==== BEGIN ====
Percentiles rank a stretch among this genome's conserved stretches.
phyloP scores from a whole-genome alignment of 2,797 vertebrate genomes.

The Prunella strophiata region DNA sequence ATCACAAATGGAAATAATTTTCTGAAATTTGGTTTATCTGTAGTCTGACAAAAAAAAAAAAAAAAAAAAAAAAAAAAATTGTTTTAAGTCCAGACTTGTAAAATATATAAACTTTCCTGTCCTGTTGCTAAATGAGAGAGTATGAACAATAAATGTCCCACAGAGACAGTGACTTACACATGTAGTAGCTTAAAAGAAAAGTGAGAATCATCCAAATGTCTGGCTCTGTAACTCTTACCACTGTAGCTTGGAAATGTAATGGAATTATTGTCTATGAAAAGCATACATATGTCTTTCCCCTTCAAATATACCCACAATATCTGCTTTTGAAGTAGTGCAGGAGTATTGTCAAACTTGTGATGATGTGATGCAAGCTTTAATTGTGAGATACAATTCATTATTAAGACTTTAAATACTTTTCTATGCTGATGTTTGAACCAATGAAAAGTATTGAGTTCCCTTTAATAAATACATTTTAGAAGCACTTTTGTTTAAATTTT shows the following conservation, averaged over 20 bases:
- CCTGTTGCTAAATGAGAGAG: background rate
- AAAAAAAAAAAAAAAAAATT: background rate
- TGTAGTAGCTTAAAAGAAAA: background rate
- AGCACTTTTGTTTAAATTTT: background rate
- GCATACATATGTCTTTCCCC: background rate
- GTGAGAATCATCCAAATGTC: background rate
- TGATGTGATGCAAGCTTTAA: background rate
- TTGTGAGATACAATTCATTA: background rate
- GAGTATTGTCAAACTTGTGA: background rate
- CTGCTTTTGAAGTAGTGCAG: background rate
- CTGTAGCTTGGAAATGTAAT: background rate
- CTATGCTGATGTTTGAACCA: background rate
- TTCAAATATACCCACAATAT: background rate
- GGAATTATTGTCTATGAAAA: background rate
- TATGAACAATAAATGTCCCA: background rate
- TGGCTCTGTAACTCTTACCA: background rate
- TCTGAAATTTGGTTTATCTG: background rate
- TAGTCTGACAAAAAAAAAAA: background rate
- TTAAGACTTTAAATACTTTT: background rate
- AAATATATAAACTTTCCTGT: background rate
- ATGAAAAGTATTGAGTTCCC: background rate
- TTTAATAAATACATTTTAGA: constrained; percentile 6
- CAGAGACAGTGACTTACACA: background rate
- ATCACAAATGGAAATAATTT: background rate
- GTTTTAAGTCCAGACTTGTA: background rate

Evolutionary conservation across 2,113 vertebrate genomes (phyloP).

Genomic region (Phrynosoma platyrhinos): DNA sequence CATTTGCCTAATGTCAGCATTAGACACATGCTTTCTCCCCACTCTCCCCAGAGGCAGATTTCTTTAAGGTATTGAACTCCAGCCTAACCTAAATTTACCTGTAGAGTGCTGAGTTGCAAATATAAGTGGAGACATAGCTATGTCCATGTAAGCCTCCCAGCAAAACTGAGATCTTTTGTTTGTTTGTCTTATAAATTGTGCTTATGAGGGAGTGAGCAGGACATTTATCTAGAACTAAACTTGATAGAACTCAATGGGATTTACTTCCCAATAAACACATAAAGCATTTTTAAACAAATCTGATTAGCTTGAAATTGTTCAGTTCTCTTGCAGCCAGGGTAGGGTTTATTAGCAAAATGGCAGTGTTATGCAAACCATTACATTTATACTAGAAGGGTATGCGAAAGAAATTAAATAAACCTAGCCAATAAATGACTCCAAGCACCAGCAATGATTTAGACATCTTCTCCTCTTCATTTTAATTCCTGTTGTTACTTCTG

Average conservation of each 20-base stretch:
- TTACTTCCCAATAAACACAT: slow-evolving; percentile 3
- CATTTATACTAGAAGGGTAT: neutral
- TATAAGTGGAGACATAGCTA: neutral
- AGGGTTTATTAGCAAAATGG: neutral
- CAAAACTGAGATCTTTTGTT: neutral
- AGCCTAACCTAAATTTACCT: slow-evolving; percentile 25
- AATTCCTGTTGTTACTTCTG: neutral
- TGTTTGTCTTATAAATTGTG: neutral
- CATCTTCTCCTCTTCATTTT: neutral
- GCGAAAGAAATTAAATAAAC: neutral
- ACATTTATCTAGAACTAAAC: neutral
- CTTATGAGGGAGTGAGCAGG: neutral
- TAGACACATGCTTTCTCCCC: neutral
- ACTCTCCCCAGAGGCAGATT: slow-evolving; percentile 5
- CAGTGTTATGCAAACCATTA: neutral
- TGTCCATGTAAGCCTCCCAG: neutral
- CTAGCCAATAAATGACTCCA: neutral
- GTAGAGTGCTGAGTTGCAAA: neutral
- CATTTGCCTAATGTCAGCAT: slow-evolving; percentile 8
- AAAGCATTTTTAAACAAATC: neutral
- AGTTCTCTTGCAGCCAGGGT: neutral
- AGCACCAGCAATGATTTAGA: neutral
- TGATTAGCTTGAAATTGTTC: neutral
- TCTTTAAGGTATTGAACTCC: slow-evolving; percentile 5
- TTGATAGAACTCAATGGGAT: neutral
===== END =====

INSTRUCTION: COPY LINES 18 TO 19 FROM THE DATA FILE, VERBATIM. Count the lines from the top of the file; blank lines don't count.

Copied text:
- TATGAACAATAAATGTCCCA: background rate
- TGGCTCTGTAACTCTTACCA: background rate